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Aztec Mythology and the Love of Reading Rooms

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Photograph showing the National Palace with Popocatépetl and Iztaccíhuatl towering over Mexico City, with two small heart graphics overlay at the top of the photograph.
Detail of W.H. Jackson, photographer. [P]opocatapetl and Iztachihuatl from the cathedral. 1880. Library of Congress Prints and Photographs Division.

(The following is a guest post by Dani Thurber, Reference Librarian, Hispanic Reading Room, Latin American, Caribbean, and European Division)

A couple of weeks ago I began searching for love stories and poems from Latin America in preparation for a Valentine’s Day event. My colleagues in the Hispanic Reading Room had some amazing suggestions by renown Luso-Hispanic authors and poets, but for some reason I kept thinking about the legend of Popocatepetl (pronounced: poh-poh-KAH-teh-PEH-tehl) and Iztaccíhuatl (pronounced: ee-stok-SEE-wot), a captivating love story rooted in topography and Aztec mythology.

While there are multiple versions of the story with shifting details, the tale goes something like this: Long ago a warrior named Popocatepetl fell in love with Princess Iztaccíhuatl, daughter of a mighty ruler and Chief of the Tlaxcaltecs.  As one of the Chief’s favorite warriors, Young Popocatepetl is called upon to fight in a war against the Aztecs of Tenochtitlan, enemies of the Tlaxcaltecs. Before departing, Popocatepetl and Iztaccíhuatl profess their love and ask the Chief for permission to marry. The Chief accepts but only after Popocatepetl fulfills his duty and returns victorious from battle. Sadly, as it happens, a jealous rival of Popocatepetl lied to Iztaccíhuatl, telling her that her beloved died in combat.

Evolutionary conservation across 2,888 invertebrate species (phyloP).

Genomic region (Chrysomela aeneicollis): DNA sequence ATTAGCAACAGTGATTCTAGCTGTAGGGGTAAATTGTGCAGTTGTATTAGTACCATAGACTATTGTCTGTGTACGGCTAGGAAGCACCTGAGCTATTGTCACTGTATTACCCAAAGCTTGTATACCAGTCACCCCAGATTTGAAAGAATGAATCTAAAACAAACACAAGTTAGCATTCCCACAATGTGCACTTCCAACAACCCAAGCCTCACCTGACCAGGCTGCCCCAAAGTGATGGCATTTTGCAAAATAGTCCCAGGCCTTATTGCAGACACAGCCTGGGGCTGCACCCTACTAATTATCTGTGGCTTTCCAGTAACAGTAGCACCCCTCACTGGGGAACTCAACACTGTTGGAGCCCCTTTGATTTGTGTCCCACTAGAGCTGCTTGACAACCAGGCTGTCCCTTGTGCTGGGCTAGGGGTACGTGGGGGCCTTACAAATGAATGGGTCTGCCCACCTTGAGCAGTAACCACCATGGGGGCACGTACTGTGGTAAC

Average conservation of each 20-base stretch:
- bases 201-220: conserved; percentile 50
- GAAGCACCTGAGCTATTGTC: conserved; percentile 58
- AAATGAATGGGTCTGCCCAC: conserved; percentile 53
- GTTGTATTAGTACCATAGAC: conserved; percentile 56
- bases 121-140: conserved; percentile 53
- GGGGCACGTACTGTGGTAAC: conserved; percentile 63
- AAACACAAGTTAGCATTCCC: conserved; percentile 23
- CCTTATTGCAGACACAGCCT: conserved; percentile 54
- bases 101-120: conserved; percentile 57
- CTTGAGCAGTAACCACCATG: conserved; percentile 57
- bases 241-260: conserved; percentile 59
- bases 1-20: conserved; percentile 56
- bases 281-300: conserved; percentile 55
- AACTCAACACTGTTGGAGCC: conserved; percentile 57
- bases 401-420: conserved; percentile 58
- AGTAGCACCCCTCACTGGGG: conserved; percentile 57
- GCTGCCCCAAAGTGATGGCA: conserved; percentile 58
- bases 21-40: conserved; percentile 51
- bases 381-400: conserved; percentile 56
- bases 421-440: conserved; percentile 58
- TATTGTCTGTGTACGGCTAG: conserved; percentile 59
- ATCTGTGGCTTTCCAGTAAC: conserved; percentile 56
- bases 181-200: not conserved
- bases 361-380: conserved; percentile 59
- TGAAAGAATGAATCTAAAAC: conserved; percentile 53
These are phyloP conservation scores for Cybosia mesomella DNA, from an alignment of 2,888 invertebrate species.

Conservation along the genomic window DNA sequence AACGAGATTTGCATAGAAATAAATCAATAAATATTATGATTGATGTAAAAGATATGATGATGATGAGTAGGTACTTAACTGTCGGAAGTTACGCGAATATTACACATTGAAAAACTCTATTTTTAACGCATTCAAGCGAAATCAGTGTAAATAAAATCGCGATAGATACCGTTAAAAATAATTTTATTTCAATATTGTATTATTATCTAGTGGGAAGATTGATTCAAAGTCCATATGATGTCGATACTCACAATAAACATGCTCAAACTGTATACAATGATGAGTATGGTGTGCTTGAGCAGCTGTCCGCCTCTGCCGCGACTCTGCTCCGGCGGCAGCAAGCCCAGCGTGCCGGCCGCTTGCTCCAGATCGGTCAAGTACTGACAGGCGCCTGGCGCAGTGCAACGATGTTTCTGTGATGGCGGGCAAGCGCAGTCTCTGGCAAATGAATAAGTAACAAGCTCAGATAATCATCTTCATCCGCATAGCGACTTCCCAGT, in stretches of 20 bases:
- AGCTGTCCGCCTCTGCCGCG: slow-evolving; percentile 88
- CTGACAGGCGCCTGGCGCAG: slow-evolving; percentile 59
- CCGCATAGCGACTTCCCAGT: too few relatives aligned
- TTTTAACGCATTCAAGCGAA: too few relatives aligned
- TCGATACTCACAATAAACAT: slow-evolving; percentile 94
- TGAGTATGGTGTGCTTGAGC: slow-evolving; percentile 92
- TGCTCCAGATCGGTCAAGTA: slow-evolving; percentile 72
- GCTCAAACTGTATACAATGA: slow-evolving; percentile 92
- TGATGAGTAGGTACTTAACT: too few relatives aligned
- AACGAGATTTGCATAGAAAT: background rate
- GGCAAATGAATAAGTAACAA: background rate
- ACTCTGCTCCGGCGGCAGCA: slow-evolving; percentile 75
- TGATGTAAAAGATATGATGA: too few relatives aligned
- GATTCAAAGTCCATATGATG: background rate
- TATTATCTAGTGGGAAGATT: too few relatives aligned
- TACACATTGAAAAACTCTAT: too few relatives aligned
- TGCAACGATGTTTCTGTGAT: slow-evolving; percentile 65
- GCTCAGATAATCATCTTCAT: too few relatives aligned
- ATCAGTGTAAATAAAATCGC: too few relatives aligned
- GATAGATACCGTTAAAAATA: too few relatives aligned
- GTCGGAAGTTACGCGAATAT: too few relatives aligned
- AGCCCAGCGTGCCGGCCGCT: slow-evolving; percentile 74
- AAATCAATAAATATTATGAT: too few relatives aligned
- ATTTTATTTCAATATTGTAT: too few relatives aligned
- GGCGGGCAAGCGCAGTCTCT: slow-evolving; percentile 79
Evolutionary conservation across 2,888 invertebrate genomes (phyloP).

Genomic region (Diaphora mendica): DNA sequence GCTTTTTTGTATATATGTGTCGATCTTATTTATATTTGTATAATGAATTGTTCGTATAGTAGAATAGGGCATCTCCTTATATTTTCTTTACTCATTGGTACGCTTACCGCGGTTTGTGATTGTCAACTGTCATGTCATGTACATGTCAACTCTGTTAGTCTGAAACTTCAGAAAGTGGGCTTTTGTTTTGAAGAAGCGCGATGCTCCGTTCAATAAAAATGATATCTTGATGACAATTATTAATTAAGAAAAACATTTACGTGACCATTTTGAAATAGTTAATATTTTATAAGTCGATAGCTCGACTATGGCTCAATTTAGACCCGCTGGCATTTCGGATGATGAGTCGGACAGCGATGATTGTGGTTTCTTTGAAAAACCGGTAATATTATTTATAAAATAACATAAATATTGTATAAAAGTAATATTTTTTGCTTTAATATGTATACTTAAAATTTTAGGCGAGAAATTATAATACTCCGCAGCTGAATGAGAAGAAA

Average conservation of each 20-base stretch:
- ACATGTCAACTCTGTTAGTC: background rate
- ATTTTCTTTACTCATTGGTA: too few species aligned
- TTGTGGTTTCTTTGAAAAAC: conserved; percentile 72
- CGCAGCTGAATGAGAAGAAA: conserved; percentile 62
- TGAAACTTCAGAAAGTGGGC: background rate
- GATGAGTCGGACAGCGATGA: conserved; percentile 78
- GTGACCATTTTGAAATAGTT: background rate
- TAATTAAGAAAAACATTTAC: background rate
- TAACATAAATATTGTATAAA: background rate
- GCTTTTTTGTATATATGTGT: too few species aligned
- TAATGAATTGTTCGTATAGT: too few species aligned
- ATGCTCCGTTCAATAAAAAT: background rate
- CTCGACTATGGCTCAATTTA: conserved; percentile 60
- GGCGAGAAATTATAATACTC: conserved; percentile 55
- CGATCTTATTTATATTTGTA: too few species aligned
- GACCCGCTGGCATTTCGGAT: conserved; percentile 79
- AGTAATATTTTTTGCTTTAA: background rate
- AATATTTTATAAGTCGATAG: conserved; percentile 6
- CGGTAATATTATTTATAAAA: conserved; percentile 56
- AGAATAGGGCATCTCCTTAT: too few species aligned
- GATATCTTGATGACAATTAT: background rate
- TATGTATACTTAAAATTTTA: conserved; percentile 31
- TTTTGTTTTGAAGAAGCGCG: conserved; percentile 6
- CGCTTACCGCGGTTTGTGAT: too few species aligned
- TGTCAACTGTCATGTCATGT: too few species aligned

In her grief, Iztaccíhuatl dies of a broken heart. Popocatepetl returns victorious but only to find his beloved had died. Overwhelmed, Popocatepetl wanders for days carrying Iztaccíhuatl and finally lays her body on top of a great mountain, covering her with a blanket of white snow and placing a kiss on her lips. Popocatepetl took on a torch and to honor Iztaccíhuatl, he knelt beside his beloved never wanting to be parted again. And that is where they remain today, the great Popocatepetl and Iztaccíhuatl, massive volcanoes located at the outskirts of Mexico City.